When can I go to my second home in Spain?

Spain has begun to lift lockdown restrictions in a bid to return to normal life, but the process will be gradual.

Second homes may remain empty for a little longer in Spain / Photo by Pascal Habermann on Unsplash
Second homes may remain empty for a little longer in Spain / Photo by Pascal Habermann on Unsplash
11 May 2020, Emma Donaldson

At the beginning of May, the Spanish government published a set of new measures that are part of a gradual recovery plan to get the country out of the strict lockdown that was put in place in March in a bid to curb the spread of the COVID-19 pandemic throughout the country. Now that this period of reopening has begun and lockdown regulations are being gradually lifted, many questions are arising among residents in Spain about what can and can’t be done, and when. One of the main questions is when will travel between different parts of Spain be allowed? And when can we travel to second homes and holiday homes? Let’s have a look at what the government plan tells us.

Freedom of movement

Since the beginning of coronavirus quarantine in Spain, freedom of movement has been heavily restricted. Now that the recovery is underway, the idea is to gradually relax freedom of movement regulations in various different phases but limiting movement between provinces until the latter stages of the “de-escalation” process. Moving between provinces is forbidden and currently only permitted in the case of necessary work or extraordinary situations.

Travelling to second homes

This then means that what residents in Spain will not be able to do is travel to their second homes if they are in another province until the reopening process is basically complete, until at least phase 3. For future movement between provinces, it must be taken into account that the provinces will also advance in this de-escalation plan at different paces. Therefore, it will be necessary to wait until both your home province and the province in which your second home is located have entered phase 3 of the de-escalation plan. For example, if you live in Murcia but want to cross the border to Alicante, both provinces must have entered phase 3. This phase will begin on 8th June at the earliest.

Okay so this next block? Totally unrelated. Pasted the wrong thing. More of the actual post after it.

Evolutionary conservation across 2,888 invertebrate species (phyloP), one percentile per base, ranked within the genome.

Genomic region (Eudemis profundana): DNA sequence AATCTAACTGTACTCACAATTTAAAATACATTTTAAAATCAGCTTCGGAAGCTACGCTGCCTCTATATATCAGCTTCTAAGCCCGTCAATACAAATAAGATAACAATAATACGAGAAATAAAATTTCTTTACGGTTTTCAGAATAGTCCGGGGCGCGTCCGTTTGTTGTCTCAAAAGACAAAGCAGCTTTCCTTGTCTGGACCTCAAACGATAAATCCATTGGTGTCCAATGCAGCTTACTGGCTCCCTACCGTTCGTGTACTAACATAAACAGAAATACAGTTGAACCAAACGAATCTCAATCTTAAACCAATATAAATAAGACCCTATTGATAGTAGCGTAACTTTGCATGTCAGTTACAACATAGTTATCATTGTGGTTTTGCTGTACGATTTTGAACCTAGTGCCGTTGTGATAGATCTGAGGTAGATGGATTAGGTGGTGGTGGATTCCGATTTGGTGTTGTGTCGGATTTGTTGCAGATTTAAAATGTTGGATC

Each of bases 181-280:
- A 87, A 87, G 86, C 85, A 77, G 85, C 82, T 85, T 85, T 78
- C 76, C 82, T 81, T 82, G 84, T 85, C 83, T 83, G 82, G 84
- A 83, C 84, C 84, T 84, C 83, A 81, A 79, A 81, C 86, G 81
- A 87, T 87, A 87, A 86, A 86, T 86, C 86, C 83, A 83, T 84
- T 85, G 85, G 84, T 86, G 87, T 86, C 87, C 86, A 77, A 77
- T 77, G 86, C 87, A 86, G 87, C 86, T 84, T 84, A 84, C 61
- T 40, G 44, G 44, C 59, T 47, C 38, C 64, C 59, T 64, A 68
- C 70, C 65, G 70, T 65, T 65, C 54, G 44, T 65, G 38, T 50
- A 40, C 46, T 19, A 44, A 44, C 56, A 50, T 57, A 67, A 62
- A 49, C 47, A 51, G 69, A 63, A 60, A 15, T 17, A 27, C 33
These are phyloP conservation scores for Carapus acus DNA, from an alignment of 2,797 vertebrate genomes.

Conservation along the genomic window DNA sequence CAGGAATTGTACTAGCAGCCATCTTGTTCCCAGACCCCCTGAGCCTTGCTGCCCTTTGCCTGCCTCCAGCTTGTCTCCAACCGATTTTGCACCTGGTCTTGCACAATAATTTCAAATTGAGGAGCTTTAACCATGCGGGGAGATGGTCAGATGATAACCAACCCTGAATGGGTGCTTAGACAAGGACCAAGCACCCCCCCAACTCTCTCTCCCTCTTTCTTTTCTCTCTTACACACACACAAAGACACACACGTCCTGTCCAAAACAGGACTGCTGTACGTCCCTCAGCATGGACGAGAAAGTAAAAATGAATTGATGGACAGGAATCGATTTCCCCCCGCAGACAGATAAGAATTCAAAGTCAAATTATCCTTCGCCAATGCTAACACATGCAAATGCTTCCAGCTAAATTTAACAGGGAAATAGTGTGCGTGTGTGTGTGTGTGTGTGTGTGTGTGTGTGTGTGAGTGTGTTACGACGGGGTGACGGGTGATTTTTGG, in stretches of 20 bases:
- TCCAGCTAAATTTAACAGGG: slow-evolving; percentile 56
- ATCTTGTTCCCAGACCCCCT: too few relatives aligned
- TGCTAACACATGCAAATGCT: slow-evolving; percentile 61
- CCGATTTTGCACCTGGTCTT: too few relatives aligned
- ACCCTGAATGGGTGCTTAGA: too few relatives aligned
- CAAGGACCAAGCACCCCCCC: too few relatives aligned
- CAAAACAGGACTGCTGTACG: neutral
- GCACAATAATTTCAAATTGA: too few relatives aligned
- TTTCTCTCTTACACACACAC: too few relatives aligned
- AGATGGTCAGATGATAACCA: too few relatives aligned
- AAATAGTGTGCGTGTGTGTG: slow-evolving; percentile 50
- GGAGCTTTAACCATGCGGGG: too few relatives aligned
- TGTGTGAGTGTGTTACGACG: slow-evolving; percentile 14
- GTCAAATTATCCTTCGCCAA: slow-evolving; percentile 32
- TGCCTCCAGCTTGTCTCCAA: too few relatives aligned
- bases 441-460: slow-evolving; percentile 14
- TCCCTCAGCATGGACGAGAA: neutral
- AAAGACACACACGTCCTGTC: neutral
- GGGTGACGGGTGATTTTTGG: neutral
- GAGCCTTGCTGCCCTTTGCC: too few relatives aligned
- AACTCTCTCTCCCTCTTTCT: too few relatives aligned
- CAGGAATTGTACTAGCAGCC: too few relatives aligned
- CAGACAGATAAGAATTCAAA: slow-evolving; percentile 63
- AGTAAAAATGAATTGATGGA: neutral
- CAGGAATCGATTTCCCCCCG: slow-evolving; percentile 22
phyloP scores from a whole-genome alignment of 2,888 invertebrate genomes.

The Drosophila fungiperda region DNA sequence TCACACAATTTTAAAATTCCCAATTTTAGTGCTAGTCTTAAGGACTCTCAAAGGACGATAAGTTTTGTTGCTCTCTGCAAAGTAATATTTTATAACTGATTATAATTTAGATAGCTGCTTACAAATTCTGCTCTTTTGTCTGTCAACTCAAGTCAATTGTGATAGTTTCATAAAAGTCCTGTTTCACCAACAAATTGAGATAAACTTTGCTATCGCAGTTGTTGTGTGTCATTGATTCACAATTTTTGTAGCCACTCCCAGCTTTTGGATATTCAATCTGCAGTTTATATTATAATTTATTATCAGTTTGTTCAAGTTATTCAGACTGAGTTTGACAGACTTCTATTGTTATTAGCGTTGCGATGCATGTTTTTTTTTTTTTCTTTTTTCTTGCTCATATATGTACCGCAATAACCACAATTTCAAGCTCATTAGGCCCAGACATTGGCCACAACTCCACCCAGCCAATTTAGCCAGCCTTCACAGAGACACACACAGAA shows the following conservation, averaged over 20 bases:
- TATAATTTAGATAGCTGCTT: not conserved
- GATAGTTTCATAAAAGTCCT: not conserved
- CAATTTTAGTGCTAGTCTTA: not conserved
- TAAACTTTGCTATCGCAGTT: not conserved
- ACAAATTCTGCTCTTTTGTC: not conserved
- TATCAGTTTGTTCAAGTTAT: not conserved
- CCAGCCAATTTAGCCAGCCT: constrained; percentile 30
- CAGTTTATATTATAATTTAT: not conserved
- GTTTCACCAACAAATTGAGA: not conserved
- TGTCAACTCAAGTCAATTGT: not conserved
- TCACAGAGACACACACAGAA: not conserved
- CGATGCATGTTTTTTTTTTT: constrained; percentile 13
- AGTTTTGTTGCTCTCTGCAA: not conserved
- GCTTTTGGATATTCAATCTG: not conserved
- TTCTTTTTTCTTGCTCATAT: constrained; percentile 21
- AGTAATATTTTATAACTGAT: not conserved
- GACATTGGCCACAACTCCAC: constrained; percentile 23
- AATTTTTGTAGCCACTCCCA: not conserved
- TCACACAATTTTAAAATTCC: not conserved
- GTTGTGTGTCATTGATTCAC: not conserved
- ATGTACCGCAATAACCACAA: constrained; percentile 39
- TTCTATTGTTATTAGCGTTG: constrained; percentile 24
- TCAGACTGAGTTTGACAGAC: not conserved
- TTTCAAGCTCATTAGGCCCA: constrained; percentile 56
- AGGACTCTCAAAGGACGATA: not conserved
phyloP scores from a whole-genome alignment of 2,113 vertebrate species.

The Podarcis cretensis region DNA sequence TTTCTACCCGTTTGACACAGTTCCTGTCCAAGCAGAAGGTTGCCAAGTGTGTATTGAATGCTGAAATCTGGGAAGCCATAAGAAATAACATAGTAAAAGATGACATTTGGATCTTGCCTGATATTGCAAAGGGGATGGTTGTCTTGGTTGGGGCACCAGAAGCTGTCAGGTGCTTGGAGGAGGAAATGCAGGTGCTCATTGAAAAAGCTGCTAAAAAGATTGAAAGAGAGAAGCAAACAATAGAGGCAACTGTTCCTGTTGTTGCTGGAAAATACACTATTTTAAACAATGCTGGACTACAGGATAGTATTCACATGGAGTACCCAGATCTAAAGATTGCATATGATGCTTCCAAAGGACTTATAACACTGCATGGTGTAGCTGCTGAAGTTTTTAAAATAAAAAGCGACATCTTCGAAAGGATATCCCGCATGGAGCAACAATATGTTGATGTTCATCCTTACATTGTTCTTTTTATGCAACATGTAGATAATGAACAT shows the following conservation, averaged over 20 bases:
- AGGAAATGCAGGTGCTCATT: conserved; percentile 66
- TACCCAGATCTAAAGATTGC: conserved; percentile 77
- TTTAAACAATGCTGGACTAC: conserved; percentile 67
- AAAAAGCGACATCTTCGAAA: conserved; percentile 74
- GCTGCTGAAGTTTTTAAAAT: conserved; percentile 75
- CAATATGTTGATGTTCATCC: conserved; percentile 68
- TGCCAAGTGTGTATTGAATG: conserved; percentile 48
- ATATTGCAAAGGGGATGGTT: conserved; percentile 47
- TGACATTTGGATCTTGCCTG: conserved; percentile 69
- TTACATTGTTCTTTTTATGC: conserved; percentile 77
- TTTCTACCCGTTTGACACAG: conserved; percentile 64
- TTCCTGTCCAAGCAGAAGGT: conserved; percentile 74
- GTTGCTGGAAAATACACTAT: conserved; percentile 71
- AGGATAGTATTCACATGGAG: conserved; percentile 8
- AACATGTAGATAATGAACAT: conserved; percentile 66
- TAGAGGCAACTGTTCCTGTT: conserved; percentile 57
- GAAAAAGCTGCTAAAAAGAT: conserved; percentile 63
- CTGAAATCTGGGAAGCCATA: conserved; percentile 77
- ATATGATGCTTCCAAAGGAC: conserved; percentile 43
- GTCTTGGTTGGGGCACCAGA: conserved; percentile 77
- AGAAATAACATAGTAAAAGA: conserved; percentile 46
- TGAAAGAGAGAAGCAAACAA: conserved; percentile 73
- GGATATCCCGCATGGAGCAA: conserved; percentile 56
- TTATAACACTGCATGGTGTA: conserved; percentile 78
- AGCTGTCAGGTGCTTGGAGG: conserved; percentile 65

Keep in mind, however, that from phase 1 you will be allowed to move within your home province and after some confusion and conflicting reports from the government, this also permits travelling to your second home, if it is within the province. Therefore, this will already be possible for some provinces that have successfully reached phase 1, depending on the progression of the area, whereas residents in other provinces will have to wait a little longer.

What about those who live abroad but own a holiday home in Spain?

Despite lockdown conditions across Spain and other countries, such as the UK, people are still thinking about their summer holidays and wondering if having a holiday in Spain this summer will be an option. Different popular holiday regions are working on plans to welcome tourists back to their areas, including beaches, but time frames for such projects are not yet known. So, although border regulations within Spain will gradually be lifted, the wait could be a little longer for tourists and holiday home owners from abroad. Both land and air border access is currently restricted to legal Spanish residents who have to make necessary trips and people without proof have been and will be turned away.

The advice from most foreign offices and consulates is the following: all but essential travel is not recommended. Keep in mind that many airlines are also still cancelling flights and not flying to the worst COVID-19 affected areas. Therefore, your summer holiday to Spain may have to wait, but as with all coronavirus news, things also change quickly and nothing is set in stone.

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